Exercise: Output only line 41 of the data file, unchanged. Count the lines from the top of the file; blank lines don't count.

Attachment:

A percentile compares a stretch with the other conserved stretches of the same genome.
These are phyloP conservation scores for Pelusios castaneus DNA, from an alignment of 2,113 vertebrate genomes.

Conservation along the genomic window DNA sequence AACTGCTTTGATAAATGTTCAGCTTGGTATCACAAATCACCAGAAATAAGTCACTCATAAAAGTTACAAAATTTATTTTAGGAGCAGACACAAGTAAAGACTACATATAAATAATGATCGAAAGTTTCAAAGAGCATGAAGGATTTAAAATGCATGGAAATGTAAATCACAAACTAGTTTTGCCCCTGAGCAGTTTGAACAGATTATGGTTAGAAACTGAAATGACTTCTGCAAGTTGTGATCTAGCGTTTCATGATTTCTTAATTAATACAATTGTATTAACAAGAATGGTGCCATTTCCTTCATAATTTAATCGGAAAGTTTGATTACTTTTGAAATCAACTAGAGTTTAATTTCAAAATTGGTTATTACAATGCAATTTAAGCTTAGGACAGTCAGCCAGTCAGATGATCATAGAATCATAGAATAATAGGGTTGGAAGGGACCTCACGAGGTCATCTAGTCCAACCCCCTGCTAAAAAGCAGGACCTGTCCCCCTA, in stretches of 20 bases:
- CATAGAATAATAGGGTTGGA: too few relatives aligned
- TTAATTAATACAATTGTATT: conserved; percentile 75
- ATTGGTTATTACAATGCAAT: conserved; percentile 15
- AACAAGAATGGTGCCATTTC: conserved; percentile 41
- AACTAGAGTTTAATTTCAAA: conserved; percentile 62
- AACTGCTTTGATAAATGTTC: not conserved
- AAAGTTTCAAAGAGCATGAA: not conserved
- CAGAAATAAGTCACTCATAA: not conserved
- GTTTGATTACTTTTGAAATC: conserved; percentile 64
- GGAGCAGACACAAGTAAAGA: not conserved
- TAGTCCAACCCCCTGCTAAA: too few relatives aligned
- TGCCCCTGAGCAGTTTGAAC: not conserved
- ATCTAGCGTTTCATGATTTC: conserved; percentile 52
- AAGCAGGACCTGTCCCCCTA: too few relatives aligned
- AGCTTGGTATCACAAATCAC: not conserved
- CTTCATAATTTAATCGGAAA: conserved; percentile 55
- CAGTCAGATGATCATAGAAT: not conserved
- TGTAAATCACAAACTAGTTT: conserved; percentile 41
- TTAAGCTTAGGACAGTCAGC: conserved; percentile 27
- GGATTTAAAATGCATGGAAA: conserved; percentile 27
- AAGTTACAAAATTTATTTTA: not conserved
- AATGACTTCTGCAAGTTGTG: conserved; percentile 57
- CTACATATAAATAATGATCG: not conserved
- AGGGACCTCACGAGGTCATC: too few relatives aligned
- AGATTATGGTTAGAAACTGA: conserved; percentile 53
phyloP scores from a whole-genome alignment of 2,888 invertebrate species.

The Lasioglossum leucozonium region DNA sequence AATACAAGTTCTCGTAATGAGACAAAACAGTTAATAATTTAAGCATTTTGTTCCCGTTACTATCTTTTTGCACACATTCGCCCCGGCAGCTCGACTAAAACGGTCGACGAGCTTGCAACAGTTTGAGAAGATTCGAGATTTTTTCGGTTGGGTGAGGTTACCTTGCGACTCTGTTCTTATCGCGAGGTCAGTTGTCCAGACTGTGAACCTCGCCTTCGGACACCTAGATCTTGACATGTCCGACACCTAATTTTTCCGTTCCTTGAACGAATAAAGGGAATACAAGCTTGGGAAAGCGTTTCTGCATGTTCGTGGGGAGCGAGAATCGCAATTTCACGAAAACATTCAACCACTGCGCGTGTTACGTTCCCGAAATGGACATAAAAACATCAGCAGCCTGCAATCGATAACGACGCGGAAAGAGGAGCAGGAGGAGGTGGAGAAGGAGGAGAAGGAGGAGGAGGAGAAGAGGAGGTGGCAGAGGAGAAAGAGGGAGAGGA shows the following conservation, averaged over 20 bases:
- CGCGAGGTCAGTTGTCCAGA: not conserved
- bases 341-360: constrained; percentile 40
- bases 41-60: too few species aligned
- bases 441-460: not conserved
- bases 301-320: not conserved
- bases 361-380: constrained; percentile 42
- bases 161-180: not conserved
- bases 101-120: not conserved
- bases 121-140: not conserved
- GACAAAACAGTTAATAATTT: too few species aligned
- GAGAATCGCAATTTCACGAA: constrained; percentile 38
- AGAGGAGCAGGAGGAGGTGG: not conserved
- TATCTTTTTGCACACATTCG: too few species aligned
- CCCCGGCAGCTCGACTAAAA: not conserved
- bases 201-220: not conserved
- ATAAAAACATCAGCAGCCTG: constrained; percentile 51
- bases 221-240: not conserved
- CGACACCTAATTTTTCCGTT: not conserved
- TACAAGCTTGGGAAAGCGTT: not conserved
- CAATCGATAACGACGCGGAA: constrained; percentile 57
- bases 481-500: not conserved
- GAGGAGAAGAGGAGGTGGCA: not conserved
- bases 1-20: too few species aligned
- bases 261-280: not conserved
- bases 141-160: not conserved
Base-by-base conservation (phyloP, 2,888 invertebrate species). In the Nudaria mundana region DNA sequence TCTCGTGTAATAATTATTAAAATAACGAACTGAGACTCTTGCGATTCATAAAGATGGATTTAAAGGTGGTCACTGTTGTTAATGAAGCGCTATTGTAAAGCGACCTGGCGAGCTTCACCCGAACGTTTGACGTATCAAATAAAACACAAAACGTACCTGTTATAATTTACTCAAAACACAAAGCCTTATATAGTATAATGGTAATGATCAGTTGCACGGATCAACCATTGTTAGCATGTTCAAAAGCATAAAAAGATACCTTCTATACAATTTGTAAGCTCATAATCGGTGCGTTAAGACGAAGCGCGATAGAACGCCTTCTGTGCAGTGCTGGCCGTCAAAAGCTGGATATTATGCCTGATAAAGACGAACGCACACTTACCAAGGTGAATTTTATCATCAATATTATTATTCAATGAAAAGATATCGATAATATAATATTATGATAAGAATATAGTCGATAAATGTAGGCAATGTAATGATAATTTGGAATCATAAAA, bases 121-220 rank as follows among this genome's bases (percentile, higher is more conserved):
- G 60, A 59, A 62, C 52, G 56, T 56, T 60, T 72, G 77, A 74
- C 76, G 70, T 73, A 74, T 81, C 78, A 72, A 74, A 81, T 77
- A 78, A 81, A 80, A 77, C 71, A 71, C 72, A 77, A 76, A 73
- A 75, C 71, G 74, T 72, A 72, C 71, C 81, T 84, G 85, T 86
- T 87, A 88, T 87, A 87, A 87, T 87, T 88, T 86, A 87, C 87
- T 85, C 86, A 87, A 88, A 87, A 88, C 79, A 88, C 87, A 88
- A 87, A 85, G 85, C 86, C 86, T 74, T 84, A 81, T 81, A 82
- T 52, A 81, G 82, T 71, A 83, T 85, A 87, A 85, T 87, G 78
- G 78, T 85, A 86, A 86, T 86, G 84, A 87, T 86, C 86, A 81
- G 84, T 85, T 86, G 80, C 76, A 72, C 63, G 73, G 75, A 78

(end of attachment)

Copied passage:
- GAGAATCGCAATTTCACGAA: constrained; percentile 38